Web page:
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The Percentage Of Migrants To Sweden Who Now Have Jobs? 0.3% — That’s 1/3 Of 1%!

Perhaps it seemed like a good idea at the time, or at least humanitarian. Sweden let 163,000 “refugees” into their once-idyllic country last year, and government officials assured wary citizens that they would aid the economy.

But a new report from the state-funded broadcaster says that just 494 — or 0.30306748466258% — have found jobs. Now that’s a low number: You’d have to triple it just to get to 1%.

The number comes from the Swedish employment agency and the Swedish migration authority, Migrationsverket, Breitbart News says.

While in many countries asylum seekers are banned from formally working while their application is being processed, in Sweden there are exceptions. The “at-und” is an exemption granted by Migrationsverket which allows asylums seekers access to the labour market.

In an effort to explain the incredibly low number of migrants working, Lisa Bergstrand of Migrationsverket told SVT: “There was an incredible number of people applying for asylum in Sweden and so that we should be able to register them, we had to de-prioritise certain tasks, and that was the matter of jobs.” Of the migrants who claimed asylum in 2015, approximately one third of the men and women aged 20-64 were given the exemption to allow them to work, which is around 53,790 migrants.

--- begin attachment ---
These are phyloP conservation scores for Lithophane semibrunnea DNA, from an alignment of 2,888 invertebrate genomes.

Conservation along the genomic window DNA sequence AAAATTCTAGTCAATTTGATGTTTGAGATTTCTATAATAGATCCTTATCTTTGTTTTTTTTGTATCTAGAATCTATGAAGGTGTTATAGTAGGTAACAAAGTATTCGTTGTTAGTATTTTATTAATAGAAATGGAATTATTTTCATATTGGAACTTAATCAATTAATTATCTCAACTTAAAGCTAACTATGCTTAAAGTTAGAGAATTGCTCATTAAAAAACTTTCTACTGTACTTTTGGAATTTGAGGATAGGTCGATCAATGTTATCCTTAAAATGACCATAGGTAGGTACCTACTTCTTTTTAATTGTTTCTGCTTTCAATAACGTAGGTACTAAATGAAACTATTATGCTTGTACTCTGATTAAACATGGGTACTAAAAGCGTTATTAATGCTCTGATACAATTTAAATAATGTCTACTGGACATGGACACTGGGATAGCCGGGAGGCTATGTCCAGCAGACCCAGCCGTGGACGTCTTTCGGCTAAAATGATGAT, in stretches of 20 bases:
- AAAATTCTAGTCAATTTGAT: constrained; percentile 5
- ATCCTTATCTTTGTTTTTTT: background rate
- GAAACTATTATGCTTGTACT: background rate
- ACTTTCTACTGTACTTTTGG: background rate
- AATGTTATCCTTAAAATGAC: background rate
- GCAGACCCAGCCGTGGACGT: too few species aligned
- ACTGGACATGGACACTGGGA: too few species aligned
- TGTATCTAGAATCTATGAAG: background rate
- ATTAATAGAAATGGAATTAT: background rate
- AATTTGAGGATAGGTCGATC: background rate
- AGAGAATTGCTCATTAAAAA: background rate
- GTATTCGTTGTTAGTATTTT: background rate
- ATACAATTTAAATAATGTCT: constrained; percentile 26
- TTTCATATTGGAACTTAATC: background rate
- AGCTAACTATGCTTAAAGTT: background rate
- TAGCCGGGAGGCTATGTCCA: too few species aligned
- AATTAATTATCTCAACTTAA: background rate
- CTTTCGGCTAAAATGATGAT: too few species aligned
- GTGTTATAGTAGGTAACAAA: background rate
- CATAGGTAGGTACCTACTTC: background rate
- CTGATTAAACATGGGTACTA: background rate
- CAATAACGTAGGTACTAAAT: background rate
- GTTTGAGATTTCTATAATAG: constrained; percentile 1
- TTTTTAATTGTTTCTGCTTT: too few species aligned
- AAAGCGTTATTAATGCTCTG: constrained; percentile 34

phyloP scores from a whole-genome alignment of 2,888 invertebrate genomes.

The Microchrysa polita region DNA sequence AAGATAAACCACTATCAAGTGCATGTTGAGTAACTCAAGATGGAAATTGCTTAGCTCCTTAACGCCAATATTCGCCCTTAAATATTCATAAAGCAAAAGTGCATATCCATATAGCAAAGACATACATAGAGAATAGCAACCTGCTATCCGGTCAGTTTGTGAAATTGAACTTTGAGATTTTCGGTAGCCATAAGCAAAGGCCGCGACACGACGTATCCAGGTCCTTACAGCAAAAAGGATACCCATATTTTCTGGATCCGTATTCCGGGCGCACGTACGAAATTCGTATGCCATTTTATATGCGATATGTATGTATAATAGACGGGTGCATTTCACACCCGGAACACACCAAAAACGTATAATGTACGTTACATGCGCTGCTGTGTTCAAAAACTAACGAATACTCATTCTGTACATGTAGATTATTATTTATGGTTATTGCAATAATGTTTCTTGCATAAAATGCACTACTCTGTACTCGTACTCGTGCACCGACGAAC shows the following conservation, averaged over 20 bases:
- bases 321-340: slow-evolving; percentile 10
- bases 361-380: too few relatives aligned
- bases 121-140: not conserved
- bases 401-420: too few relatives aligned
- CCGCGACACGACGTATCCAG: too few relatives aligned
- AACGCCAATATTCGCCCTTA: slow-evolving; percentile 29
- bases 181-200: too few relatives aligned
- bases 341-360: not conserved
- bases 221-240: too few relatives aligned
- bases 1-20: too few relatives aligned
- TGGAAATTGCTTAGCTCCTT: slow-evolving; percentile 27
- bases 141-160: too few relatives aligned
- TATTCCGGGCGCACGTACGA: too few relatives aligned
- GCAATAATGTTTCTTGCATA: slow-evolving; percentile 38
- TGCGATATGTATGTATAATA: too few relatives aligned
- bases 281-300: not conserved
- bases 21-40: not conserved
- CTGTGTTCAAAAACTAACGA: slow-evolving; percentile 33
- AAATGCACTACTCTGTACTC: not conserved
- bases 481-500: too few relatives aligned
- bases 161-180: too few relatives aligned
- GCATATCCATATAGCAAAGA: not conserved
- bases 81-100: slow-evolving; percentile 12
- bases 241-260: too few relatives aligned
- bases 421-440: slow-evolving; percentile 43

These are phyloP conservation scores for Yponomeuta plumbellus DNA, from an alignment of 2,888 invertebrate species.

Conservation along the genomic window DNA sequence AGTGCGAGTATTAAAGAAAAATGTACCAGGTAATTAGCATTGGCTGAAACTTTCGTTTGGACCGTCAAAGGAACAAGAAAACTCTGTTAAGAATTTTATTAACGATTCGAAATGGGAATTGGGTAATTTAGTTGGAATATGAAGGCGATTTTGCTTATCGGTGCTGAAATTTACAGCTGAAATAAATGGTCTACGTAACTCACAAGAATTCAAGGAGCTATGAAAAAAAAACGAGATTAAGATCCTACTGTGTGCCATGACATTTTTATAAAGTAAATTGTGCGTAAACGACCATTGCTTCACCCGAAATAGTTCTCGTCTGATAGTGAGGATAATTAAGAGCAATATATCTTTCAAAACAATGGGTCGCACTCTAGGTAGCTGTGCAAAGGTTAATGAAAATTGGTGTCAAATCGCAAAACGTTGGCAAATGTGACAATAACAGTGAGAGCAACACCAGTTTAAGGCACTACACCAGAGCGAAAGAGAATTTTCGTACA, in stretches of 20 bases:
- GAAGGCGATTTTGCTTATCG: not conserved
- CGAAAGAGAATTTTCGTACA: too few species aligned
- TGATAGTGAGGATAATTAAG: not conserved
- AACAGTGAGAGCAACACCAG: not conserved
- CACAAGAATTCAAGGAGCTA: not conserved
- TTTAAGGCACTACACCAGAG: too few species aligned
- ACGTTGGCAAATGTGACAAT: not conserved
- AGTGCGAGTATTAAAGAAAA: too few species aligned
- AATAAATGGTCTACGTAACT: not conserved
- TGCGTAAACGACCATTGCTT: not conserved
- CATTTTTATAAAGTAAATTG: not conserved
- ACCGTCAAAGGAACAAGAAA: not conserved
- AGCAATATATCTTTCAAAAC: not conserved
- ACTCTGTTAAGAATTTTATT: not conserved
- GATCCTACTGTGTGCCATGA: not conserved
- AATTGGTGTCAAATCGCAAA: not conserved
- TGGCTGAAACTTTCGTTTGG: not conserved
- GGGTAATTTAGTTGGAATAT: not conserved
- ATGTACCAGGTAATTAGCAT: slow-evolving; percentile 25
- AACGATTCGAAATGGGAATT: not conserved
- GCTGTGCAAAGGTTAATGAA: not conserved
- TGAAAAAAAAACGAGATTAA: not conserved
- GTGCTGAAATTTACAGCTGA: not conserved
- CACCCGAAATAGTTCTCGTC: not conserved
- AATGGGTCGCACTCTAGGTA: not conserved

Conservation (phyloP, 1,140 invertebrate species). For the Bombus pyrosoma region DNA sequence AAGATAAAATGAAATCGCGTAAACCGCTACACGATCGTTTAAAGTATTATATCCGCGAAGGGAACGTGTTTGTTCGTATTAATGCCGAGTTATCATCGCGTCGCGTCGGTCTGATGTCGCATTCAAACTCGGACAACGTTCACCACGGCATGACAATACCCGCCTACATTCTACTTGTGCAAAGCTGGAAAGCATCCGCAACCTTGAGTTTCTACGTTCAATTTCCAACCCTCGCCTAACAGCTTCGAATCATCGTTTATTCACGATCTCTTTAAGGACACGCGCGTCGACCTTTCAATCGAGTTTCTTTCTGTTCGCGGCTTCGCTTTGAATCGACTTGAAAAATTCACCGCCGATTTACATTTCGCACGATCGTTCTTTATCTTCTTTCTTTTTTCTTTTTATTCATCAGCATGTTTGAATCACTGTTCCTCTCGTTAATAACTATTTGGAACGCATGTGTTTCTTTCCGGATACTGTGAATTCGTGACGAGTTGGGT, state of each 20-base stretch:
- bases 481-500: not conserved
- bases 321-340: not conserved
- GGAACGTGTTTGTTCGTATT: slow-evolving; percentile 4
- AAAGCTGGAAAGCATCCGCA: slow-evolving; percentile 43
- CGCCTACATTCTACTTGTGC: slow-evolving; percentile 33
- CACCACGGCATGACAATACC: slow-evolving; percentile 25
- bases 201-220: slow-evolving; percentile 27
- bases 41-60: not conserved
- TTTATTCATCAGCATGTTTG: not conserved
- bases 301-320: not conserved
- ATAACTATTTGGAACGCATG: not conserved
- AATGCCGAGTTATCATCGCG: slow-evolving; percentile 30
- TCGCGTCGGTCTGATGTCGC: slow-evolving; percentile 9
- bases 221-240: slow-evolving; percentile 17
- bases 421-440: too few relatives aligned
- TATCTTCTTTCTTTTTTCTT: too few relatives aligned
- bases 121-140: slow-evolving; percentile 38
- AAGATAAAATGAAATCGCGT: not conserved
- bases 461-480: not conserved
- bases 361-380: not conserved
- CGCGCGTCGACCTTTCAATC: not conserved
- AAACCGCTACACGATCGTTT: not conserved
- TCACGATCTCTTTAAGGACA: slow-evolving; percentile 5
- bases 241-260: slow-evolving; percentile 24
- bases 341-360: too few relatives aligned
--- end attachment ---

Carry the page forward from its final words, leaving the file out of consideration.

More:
The figures of migrant unemployment follow a trend in Sweden of high unemployment for foreigners. The unemployment for those born in Sweden is at the lowest point since the 2008 financial crisis at around 4.8 per cent, while foreign born unemployment is at 14.9 per cent.

This means that there are fewer people in Sweden paying tax into the generous “Swedish model” welfare system. Some have said that the influx of foreigners who do not work will strain the welfare system to the point of collapse as foreigners are expected to make up 60 per cent of unemployed residents in Sweden by 2017.

But everything may soon be dandy. British rock star Sting has donated the one million kronar ($118,000) prize money he won from the Swedish music award to a project which helps young refugees integrate through music.

So, look for things to get better fast there.

And already, Sweden has been ranked the top place to live — for refugees. “A new ranking of the best countries to be an immigrant has placed Sweden in the top spot, closely followed by Canada, Switzerland, Australia and Germany. The United States, a country which was largely founded through mass immigration, came in seventh,” The Washington Post reports.

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